To a large extent, CME Group (CME) benefits from uncertainty in the markets. Volume in the trading of their derivatives tends to rise with a more volatile market. One caveat to this, however, is that taken to extreme conditions, as the following chart shows during 2009, CME Group no longer benefits as trading volumes drop. Minus this extreme, volatility and uncertainty remain a friend of CME Group.
|Daily Interest Rate||6,030||5,449||4,260||6,085||7,093|
|Total Trading Volume||3,386,716||3,078,149||2,584,891||2,978,459||2,249,632|
For the first quarter of 2012, average daily volume was down 11% in comparison to the first quarter of 2011. The unrest in the middle east, and the earthquake in Japan were significant enough to create very high volumes during the first quarter 2011 period. With the first quarter of this year creating steady returns, with low volatility, the 12% return enjoyed by the S+P 500 already surpassed many predictions for full year 2012 returns.
Volatility is expected to return by many, as uncertainties surrounding interest rates, a possible next round of quantitative easing, the culmination of events in Europe and our presidential elections combine to give the market some jitters. It appears to be potentially indicative of an environment CME Group would see increasing business in, in the months ahead.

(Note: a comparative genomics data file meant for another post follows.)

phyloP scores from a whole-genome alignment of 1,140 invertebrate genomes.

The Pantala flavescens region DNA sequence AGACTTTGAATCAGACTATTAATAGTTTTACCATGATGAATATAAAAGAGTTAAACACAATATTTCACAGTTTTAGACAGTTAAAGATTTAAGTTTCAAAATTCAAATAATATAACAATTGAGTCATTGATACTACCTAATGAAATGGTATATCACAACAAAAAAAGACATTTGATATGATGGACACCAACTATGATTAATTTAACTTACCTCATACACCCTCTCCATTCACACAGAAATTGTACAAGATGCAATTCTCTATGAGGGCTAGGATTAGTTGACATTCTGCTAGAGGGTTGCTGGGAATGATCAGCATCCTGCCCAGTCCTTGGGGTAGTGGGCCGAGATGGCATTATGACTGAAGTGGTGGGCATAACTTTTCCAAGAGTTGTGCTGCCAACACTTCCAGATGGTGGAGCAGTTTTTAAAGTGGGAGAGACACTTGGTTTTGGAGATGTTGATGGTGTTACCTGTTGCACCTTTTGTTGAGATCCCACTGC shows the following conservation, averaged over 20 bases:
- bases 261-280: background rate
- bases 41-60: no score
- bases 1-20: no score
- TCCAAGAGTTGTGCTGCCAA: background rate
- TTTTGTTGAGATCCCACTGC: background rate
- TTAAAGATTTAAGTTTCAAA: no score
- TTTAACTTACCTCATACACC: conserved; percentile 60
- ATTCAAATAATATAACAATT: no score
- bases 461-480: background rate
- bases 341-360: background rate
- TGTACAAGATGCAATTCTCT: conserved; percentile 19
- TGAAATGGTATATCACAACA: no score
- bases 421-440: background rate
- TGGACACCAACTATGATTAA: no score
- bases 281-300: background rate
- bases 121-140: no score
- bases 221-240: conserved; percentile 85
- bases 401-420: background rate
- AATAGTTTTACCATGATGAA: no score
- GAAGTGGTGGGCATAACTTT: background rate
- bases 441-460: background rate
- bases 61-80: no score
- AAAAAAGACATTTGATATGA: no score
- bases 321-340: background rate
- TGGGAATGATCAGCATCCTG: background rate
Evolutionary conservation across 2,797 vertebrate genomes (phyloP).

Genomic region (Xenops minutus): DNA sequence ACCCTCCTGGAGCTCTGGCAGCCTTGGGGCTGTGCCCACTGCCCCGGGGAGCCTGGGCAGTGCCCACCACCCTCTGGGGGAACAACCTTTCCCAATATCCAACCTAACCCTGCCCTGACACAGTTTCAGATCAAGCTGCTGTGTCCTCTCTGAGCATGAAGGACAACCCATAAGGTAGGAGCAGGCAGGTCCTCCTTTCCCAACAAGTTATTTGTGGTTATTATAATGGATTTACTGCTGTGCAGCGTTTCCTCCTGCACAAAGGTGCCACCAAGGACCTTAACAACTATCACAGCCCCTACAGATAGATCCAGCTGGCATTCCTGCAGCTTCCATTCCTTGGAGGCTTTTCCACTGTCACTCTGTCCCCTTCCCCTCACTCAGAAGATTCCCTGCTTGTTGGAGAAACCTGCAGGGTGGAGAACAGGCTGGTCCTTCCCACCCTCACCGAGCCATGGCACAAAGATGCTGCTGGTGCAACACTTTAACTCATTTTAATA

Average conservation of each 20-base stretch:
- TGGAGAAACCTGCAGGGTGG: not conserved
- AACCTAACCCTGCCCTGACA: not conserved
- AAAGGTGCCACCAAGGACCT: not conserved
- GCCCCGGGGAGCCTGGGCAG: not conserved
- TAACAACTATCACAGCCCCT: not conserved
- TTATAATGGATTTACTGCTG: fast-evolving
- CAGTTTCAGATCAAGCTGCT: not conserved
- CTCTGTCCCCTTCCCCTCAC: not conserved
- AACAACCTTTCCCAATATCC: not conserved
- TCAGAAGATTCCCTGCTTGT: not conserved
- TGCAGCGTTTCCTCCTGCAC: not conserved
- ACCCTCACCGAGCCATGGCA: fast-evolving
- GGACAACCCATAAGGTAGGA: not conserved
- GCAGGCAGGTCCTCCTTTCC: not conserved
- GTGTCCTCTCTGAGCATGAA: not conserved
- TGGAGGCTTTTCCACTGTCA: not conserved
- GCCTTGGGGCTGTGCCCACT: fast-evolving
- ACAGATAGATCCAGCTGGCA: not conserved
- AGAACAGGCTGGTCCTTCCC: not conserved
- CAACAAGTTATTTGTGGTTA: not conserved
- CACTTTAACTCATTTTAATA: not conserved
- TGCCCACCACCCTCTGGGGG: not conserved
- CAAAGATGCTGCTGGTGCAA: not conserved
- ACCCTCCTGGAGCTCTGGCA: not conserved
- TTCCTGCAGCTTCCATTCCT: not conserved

More importantly for long term investors, of whose ranks I count myself, the use for the derivatives contracts CME Group engages in has been consistently growing for decades, and these unique contracts appear here to stay, and built upon, as CME Group has a track record of ever increasing the diversity of their products. A distinct competitive advantage over more traditional exchanges such as NYSE EURONEXT (NYX), which is seeing a substantial portion of trading volume in equities drained away from it by high speed trading "dark pools".
After the rampant growth experienced in the stock price after it went public in 2002, going from 40 dollars a share to over 700 in the span of 5 years, the stock has cooled considerably, to a more sensible, and finally an attractive valuation today. Rid of ridiculous P/E levels of over 50 it carried only a few short years ago, the company now sports one barely over 10. Meanwhile revenues per share, earnings per share and book value per share(which it finds itself trading at a discount to) all have continued to rise, while debt remains extremely low and the stock currently sports an attractive yield of 3.28%.
Disclosure: I am long CME.